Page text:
I don’t understand, in a world where we try so desperately to make sense of things, how someone so alive becomes unalive.
My therapist says there’s nothing I can do to make sense of this; my brain says, “challenge accepted” and I try to put it together like a puzzle that’s actually three puzzles that got mixed together and are fighting to create a unified picture.
They tell us the usual things; I even repeat them myself:
“It comes in waves.”
“There is no wrong way to feel.”
“Grief looks different for everyone.”
We know they are true and we know they mean nothing, because our world ended on Wednesday and that’s all there is to say.
For me, Grief is a thin, hunched figure, cloaked in heavy gray. Sometimes he sits next to me, sometimes he holds me; sometimes he’s even in another room
But he never leaves.
Grief and I, we don’t do much.
But he likes to hear about you, and so I tell him.
I tell him how your giggle was punctuated by short breaths and how it never failed to make the rest of us laugh.
I tell him how you took care of us, of all of us, even when you needed taking care of yourself.
I tell him about your writing, how it was real and funny and profound and reached gently out to take our hands.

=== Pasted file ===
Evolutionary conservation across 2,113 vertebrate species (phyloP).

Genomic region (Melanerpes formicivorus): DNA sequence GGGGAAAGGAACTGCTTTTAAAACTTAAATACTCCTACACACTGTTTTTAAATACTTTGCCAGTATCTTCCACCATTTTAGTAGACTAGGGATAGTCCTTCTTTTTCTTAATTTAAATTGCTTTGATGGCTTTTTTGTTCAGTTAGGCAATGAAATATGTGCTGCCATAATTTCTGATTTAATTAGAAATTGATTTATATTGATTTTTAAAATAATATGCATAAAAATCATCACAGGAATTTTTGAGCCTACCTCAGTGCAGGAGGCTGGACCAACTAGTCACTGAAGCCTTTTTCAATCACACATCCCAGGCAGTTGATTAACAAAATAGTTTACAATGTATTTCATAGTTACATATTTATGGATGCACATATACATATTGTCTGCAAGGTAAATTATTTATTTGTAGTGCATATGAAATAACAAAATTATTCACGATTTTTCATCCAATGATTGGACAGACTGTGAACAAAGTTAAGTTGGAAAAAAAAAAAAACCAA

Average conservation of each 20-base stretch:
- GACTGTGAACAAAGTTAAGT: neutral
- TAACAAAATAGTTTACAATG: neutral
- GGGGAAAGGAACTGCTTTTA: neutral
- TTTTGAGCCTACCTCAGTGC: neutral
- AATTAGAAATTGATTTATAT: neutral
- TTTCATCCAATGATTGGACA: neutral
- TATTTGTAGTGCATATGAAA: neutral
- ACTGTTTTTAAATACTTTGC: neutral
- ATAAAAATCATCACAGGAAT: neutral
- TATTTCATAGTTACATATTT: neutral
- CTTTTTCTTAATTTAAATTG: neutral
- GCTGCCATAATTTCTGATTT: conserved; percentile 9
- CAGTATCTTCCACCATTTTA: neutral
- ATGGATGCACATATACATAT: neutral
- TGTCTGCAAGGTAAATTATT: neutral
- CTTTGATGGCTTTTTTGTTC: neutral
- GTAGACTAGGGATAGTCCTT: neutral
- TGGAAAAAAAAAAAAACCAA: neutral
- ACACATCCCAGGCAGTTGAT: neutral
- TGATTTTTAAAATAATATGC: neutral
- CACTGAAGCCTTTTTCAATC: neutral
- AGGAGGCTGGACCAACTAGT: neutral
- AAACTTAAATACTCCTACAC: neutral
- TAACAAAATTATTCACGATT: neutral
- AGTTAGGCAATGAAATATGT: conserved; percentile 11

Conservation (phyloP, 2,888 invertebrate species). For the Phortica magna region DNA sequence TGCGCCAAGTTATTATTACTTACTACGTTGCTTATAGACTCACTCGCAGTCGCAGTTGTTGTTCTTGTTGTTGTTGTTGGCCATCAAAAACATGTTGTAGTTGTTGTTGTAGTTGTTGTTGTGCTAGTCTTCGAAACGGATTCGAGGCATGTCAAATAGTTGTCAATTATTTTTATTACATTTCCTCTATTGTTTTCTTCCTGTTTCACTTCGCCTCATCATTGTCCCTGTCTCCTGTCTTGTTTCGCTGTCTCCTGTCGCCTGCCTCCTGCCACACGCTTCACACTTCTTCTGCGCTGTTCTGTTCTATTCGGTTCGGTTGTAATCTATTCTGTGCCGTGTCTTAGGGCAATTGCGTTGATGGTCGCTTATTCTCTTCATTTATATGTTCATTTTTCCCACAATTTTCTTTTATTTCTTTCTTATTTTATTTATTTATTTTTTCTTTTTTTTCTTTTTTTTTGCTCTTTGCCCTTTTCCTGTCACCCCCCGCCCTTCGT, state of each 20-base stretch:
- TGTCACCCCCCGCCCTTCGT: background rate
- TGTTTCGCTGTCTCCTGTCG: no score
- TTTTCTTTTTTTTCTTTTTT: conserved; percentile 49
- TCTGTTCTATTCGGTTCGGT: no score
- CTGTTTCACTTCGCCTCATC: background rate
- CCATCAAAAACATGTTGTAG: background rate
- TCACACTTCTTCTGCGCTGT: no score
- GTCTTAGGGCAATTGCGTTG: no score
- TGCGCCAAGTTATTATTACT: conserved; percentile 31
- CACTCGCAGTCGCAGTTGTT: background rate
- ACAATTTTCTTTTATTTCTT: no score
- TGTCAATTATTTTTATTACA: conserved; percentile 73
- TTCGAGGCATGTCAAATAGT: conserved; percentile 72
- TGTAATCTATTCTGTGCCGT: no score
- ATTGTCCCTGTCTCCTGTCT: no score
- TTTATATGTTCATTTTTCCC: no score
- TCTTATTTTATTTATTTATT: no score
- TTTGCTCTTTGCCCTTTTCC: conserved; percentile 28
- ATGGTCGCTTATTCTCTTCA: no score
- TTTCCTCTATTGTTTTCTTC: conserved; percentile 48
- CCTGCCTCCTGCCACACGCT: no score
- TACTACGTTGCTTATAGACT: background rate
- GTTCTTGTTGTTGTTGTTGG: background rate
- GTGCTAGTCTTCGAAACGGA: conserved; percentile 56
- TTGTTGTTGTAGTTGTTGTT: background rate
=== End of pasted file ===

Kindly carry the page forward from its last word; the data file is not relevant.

I tell him how once you ate an entire cake with no utensils just to make me laugh.
I tell him how hard you loved, how unapologetically you showed up for your people.
I tell him how once we rode broomsticks through the hallway, shrieking with laughter as we passed classrooms.
I tell him how I want to be able to protect you, protect all my students, create a force field around them that the mean and sharp parts of the world can’t puncture.
I tell him that this is really fucking unfair, and he just adjusts his cloak and listens. Grief doesn’t say much.
I ask him if he thinks you are watching over us, if he believes in that kind of thing, if you can see us now, if you can hear me when I talk to you at night, and he pauses and asks me what I think, and I don’t know what to say.
I ask him if he thinks you know how much we all loved you, how much I did, how much we all still do, and if you are somewhere where you can still feel the aching, fierce, explosive rays of our love.
He raises his eyes to mine, and, just for an instant, gives the tiniest, barely perceptible nod of his head.
I think so too.